|Posted on February 1, 2012 at 9:00 AM||comments (0)|
LORD, I wait for you; you will answer, Lord my God.
– Psalm 38:15 (NIV)
What amazing trust! When you read the rest of this Psalm, we see a person who is suffering greatly.
Yet in the midst of his personal anguish, King David takes a posture of waiting upon God, for David knows that God is merciful to all who call out to Him.
How about us? When we feel overwhelmed from our circumstance, do we go toward God or away from Him?
The Scripture reminds us that God wants us to seek Him in all situations.
|Posted on January 24, 2012 at 9:25 PM||comments (0)|
While we were out for a family drive, a spotless white sign with perfect red lettering caught my attention: “Gutters and Windows—Quality Work Guaranteed.” The sign was pristine, but I feared the house and barn directly behind it might collapse at any moment. The paint was peeling, the windows were cracked, and the gutters were nonexistent!
Many of us “advertise” for Jesus, but our spiritual houses are in disrepair. We may attend church, speak in “Christianese,” and mingle nicely with others. But when our conduct does not align with our hearts, our first-class behavior is just a performance of piety.
When Jesus confronted the Pharisees, He said, “You . . . outwardly appear righteous to men, but inside you are full of hypocrisy and lawlessness” (Matt. 23:28).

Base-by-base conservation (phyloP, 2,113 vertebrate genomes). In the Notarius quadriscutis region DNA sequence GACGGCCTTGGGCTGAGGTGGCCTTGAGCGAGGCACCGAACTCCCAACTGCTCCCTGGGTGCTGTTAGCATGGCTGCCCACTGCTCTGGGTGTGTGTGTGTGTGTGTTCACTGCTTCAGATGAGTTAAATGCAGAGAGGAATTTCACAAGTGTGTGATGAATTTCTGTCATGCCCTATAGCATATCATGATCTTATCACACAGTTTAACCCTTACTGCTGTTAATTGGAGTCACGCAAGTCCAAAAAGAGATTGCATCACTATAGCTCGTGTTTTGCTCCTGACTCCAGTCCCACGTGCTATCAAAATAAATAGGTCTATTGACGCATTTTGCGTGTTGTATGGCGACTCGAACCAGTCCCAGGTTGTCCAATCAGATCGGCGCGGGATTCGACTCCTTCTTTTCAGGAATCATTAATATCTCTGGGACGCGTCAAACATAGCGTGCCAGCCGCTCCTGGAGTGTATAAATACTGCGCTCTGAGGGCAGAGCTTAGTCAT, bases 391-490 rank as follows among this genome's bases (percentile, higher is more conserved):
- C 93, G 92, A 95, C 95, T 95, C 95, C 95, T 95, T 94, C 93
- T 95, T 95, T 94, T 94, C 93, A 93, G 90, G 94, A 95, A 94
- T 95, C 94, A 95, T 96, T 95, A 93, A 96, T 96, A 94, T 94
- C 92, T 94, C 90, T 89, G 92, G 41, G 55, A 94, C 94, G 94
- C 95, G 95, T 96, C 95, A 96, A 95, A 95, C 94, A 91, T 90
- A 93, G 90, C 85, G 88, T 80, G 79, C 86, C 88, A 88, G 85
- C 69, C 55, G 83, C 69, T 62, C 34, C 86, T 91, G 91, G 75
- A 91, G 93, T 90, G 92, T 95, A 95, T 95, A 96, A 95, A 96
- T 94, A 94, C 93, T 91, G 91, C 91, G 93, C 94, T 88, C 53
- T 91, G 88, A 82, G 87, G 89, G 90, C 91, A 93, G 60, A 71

Jesus had a different but equally direct message for His followers: “Do not be like the hypocrites” (6:16). The Bible encourages us to “love from a pure heart . . . and from sincere faith” (1 Tim. 1:5). These inner attitudes should pour out through our words and actions (Luke 6:45).
Today, consider the state of your spiritual house. If people look beyond the beautiful outward display, will they discover an authentic heart?
Hypocrisy is a common sin
That grieves the Lord above;
He longs for those who’ll worship Him
In faith and truth and love. —Bosch
God desires that our actions be a reflection of a pure heart.
January 24, 2012 — by Jennifer Benson Schuldt
|Posted on January 16, 2012 at 9:15 AM||comments (1)|
Because of the busy lives many of us lead, it’s not hard to recognize ourselves in the over-extended situation of Moses in Exodus 18. As the sole judge for the masses, he was surrounded “from morning until evening” (v.13) by people who needed his help.
In fact, I’ve had people—particularly young parents—tell me that they identify with Moses. It seems that we need to learn two life skills for survival: an eagerness to listen (v.24) and the willingness to accept help (v.25). Sometimes we don’t accept help because of pride, but that’s not always the case.
With Moses, and often with us, it’s simply that life is moving so quickly and making so many demands on us (vv.13-15) that we barely have time to react—let alone to contemplate or go to someone else for advice.
Perhaps this is one reason the Scriptures remind us to surround ourselves with counselors who will offer their experience and wisdom even when we’re too busy to ask for it. We see this in the story of what Jethro did for Moses when he told his son-in-law to delegate some of his responsibilities (vv.17-23).
Don’t be overwhelmed. Instead, seek godly counsel and then follow through on what you are told.